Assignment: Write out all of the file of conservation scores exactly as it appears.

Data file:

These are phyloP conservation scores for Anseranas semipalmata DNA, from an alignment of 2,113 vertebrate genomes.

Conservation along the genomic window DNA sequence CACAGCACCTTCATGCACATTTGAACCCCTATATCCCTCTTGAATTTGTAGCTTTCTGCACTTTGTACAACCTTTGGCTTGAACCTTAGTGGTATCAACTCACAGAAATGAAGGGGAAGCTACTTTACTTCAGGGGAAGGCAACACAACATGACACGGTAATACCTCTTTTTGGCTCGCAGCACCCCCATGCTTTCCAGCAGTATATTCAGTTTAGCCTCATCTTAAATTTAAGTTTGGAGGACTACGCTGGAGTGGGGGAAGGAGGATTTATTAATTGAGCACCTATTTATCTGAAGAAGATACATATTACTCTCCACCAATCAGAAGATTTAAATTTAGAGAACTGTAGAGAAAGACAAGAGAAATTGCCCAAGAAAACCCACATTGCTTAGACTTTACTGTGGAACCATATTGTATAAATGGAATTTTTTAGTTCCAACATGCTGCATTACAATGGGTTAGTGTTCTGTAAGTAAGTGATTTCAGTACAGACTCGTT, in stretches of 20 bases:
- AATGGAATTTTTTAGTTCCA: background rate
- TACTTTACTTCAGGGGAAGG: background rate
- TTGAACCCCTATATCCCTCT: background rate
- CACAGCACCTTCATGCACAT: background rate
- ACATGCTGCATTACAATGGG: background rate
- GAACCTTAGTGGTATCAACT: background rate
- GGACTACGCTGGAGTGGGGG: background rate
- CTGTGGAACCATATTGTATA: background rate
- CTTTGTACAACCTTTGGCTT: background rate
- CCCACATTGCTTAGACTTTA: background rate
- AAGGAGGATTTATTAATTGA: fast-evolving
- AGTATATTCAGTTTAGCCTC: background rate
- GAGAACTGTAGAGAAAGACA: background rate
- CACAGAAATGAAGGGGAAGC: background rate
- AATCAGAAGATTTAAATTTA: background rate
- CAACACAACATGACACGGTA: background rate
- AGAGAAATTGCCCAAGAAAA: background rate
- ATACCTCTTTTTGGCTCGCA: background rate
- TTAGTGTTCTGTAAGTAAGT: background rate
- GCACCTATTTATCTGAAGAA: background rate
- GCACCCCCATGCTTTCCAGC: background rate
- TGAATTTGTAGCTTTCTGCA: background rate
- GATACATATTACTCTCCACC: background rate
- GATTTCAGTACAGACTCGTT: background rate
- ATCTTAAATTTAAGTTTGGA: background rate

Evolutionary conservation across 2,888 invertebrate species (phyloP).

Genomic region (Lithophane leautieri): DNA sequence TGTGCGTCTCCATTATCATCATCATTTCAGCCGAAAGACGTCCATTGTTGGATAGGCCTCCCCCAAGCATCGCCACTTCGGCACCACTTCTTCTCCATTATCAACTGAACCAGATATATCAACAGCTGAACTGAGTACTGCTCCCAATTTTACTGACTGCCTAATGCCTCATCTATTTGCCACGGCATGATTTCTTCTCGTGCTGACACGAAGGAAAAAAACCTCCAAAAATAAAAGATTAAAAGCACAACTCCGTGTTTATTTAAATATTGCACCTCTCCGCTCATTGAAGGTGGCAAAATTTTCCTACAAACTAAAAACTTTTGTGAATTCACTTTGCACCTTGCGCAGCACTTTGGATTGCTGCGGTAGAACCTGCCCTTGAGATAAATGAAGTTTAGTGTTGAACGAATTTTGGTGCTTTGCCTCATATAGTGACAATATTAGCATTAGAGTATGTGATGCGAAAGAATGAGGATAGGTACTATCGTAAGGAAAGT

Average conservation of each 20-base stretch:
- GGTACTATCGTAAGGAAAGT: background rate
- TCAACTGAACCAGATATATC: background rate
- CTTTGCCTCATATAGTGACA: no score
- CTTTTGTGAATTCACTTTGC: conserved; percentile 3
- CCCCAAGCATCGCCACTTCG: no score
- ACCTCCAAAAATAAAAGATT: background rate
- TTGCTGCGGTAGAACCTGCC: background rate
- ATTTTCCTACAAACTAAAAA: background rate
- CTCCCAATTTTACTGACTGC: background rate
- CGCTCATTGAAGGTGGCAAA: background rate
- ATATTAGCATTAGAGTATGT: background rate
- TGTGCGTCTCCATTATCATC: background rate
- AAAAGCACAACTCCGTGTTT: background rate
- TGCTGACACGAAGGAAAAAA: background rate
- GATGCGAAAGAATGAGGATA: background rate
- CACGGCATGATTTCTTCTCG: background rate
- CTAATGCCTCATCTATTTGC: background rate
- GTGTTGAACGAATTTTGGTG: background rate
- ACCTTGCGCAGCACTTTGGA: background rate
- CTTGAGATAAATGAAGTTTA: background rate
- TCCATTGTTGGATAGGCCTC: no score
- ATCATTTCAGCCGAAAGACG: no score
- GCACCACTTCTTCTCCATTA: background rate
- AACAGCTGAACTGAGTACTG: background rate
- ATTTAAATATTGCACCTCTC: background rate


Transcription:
These are phyloP conservation scores for Anseranas semipalmata DNA, from an alignment of 2,113 vertebrate genomes.

Conservation along the genomic window DNA sequence CACAGCACCTTCATGCACATTTGAACCCCTATATCCCTCTTGAATTTGTAGCTTTCTGCACTTTGTACAACCTTTGGCTTGAACCTTAGTGGTATCAACTCACAGAAATGAAGGGGAAGCTACTTTACTTCAGGGGAAGGCAACACAACATGACACGGTAATACCTCTTTTTGGCTCGCAGCACCCCCATGCTTTCCAGCAGTATATTCAGTTTAGCCTCATCTTAAATTTAAGTTTGGAGGACTACGCTGGAGTGGGGGAAGGAGGATTTATTAATTGAGCACCTATTTATCTGAAGAAGATACATATTACTCTCCACCAATCAGAAGATTTAAATTTAGAGAACTGTAGAGAAAGACAAGAGAAATTGCCCAAGAAAACCCACATTGCTTAGACTTTACTGTGGAACCATATTGTATAAATGGAATTTTTTAGTTCCAACATGCTGCATTACAATGGGTTAGTGTTCTGTAAGTAAGTGATTTCAGTACAGACTCGTT, in stretches of 20 bases:
- AATGGAATTTTTTAGTTCCA: background rate
- TACTTTACTTCAGGGGAAGG: background rate
- TTGAACCCCTATATCCCTCT: background rate
- CACAGCACCTTCATGCACAT: background rate
- ACATGCTGCATTACAATGGG: background rate
- GAACCTTAGTGGTATCAACT: background rate
- GGACTACGCTGGAGTGGGGG: background rate
- CTGTGGAACCATATTGTATA: background rate
- CTTTGTACAACCTTTGGCTT: background rate
- CCCACATTGCTTAGACTTTA: background rate
- AAGGAGGATTTATTAATTGA: fast-evolving
- AGTATATTCAGTTTAGCCTC: background rate
- GAGAACTGTAGAGAAAGACA: background rate
- CACAGAAATGAAGGGGAAGC: background rate
- AATCAGAAGATTTAAATTTA: background rate
- CAACACAACATGACACGGTA: background rate
- AGAGAAATTGCCCAAGAAAA: background rate
- ATACCTCTTTTTGGCTCGCA: background rate
- TTAGTGTTCTGTAAGTAAGT: background rate
- GCACCTATTTATCTGAAGAA: background rate
- GCACCCCCATGCTTTCCAGC: background rate
- TGAATTTGTAGCTTTCTGCA: background rate
- GATACATATTACTCTCCACC: background rate
- GATTTCAGTACAGACTCGTT: background rate
- ATCTTAAATTTAAGTTTGGA: background rate

Evolutionary conservation across 2,888 invertebrate species (phyloP).

Genomic region (Lithophane leautieri): DNA sequence TGTGCGTCTCCATTATCATCATCATTTCAGCCGAAAGACGTCCATTGTTGGATAGGCCTCCCCCAAGCATCGCCACTTCGGCACCACTTCTTCTCCATTATCAACTGAACCAGATATATCAACAGCTGAACTGAGTACTGCTCCCAATTTTACTGACTGCCTAATGCCTCATCTATTTGCCACGGCATGATTTCTTCTCGTGCTGACACGAAGGAAAAAAACCTCCAAAAATAAAAGATTAAAAGCACAACTCCGTGTTTATTTAAATATTGCACCTCTCCGCTCATTGAAGGTGGCAAAATTTTCCTACAAACTAAAAACTTTTGTGAATTCACTTTGCACCTTGCGCAGCACTTTGGATTGCTGCGGTAGAACCTGCCCTTGAGATAAATGAAGTTTAGTGTTGAACGAATTTTGGTGCTTTGCCTCATATAGTGACAATATTAGCATTAGAGTATGTGATGCGAAAGAATGAGGATAGGTACTATCGTAAGGAAAGT

Average conservation of each 20-base stretch:
- GGTACTATCGTAAGGAAAGT: background rate
- TCAACTGAACCAGATATATC: background rate
- CTTTGCCTCATATAGTGACA: no score
- CTTTTGTGAATTCACTTTGC: conserved; percentile 3
- CCCCAAGCATCGCCACTTCG: no score
- ACCTCCAAAAATAAAAGATT: background rate
- TTGCTGCGGTAGAACCTGCC: background rate
- ATTTTCCTACAAACTAAAAA: background rate
- CTCCCAATTTTACTGACTGC: background rate
- CGCTCATTGAAGGTGGCAAA: background rate
- ATATTAGCATTAGAGTATGT: background rate
- TGTGCGTCTCCATTATCATC: background rate
- AAAAGCACAACTCCGTGTTT: background rate
- TGCTGACACGAAGGAAAAAA: background rate
- GATGCGAAAGAATGAGGATA: background rate
- CACGGCATGATTTCTTCTCG: background rate
- CTAATGCCTCATCTATTTGC: background rate
- GTGTTGAACGAATTTTGGTG: background rate
- ACCTTGCGCAGCACTTTGGA: background rate
- CTTGAGATAAATGAAGTTTA: background rate
- TCCATTGTTGGATAGGCCTC: no score
- ATCATTTCAGCCGAAAGACG: no score
- GCACCACTTCTTCTCCATTA: background rate
- AACAGCTGAACTGAGTACTG: background rate
- ATTTAAATATTGCACCTCTC: background rate